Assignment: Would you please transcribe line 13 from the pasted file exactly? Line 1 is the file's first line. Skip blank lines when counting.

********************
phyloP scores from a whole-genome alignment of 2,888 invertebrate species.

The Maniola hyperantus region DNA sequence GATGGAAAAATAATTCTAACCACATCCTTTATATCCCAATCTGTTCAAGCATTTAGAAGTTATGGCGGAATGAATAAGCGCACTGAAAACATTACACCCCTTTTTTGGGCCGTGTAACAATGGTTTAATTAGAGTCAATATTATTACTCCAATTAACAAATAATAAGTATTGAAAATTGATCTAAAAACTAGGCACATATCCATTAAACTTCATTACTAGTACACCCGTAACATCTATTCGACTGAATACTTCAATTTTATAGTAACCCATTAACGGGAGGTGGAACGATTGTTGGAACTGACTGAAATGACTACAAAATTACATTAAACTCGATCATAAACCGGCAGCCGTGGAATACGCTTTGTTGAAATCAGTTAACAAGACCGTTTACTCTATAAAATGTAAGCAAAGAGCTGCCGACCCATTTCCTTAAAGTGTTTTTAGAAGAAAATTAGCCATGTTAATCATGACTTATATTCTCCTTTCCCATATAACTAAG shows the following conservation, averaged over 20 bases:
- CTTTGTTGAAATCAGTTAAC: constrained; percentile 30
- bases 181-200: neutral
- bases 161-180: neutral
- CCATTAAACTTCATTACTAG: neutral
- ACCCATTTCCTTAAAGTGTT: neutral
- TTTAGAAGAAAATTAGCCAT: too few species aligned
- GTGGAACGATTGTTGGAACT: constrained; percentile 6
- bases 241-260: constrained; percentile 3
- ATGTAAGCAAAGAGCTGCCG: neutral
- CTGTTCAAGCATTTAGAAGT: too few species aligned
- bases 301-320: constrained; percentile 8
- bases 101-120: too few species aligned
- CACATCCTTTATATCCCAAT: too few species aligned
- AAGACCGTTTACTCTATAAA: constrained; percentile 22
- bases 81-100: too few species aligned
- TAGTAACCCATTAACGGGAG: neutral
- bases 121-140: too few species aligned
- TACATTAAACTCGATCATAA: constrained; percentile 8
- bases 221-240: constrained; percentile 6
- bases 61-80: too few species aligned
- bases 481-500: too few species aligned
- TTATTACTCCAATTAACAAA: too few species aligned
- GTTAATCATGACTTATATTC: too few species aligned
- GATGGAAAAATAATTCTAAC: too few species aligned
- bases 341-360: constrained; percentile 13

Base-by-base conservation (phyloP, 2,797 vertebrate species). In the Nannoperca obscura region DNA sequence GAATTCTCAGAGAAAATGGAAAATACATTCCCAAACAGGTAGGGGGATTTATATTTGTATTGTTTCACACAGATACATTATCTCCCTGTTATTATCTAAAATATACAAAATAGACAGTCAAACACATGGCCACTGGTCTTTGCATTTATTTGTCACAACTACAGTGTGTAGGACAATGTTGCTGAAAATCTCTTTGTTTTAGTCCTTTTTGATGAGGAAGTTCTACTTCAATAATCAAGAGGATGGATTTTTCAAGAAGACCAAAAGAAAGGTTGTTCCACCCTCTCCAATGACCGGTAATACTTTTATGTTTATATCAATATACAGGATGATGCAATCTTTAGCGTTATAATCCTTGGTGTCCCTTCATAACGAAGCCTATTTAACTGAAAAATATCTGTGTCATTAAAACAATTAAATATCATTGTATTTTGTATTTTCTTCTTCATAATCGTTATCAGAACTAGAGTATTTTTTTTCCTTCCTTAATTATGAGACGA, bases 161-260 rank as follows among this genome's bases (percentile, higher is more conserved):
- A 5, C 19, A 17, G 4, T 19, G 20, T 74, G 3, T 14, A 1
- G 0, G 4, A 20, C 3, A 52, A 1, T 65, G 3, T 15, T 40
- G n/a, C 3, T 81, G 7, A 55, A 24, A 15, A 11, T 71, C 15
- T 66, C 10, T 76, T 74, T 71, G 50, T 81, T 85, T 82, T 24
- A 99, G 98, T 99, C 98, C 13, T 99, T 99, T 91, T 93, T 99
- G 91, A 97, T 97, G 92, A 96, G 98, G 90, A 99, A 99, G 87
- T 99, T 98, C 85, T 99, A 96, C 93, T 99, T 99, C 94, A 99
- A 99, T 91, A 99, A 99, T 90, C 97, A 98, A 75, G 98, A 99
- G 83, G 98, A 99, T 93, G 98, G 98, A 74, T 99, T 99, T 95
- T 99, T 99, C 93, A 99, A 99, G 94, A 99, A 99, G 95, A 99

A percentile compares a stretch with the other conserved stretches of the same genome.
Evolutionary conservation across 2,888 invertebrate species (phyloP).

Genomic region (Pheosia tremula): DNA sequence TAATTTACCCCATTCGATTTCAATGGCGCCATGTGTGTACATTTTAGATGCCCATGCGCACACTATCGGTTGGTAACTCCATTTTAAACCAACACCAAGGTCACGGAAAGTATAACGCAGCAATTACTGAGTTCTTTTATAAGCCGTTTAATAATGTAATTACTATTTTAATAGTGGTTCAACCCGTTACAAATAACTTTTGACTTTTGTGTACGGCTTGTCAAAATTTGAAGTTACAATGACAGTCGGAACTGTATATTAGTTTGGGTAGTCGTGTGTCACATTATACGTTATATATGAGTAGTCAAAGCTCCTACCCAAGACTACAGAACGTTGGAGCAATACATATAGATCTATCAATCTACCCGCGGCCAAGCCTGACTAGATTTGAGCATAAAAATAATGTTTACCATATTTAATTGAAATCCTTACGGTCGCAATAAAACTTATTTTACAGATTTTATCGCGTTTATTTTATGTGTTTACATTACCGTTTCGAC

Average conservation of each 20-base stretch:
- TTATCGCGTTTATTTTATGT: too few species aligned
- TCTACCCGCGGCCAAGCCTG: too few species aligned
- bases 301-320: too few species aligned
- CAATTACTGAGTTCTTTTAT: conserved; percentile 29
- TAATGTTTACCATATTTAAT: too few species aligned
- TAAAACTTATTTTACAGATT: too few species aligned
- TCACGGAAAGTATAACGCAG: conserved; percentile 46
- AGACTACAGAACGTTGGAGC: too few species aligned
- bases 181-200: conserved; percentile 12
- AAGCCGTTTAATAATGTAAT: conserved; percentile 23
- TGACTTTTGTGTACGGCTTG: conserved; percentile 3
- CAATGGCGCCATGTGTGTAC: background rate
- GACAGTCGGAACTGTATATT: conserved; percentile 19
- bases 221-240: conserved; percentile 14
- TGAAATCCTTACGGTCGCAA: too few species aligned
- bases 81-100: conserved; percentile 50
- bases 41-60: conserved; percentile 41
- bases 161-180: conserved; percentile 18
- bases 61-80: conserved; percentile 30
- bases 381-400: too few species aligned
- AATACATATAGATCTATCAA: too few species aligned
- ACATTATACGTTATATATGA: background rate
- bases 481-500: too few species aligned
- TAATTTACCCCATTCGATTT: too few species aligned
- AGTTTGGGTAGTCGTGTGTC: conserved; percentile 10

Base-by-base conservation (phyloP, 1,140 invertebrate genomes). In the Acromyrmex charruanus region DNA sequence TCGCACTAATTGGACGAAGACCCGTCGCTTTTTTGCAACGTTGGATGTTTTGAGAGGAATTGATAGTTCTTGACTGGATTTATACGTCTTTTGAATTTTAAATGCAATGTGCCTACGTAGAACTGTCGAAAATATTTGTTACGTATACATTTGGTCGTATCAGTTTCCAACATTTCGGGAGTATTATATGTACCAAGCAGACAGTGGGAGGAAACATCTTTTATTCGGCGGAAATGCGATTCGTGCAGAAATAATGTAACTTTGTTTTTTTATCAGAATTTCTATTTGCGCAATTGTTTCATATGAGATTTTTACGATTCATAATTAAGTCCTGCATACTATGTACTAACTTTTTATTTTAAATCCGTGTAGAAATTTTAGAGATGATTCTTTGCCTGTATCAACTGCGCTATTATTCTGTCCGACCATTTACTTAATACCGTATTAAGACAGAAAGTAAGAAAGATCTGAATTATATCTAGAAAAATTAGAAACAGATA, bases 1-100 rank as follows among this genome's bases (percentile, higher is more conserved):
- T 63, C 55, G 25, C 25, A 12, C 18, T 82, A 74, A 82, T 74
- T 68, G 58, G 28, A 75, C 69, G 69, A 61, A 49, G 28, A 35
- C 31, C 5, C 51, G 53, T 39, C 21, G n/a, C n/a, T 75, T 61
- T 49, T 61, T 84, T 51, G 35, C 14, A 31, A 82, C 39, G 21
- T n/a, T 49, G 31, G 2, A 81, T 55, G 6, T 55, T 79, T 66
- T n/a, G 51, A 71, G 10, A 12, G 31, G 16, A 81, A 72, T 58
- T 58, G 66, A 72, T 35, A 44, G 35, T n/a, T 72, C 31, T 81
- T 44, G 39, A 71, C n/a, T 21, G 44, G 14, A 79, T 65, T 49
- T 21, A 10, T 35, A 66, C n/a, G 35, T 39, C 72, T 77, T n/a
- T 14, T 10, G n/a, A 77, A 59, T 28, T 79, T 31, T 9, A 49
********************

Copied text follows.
- bases 301-320: constrained; percentile 8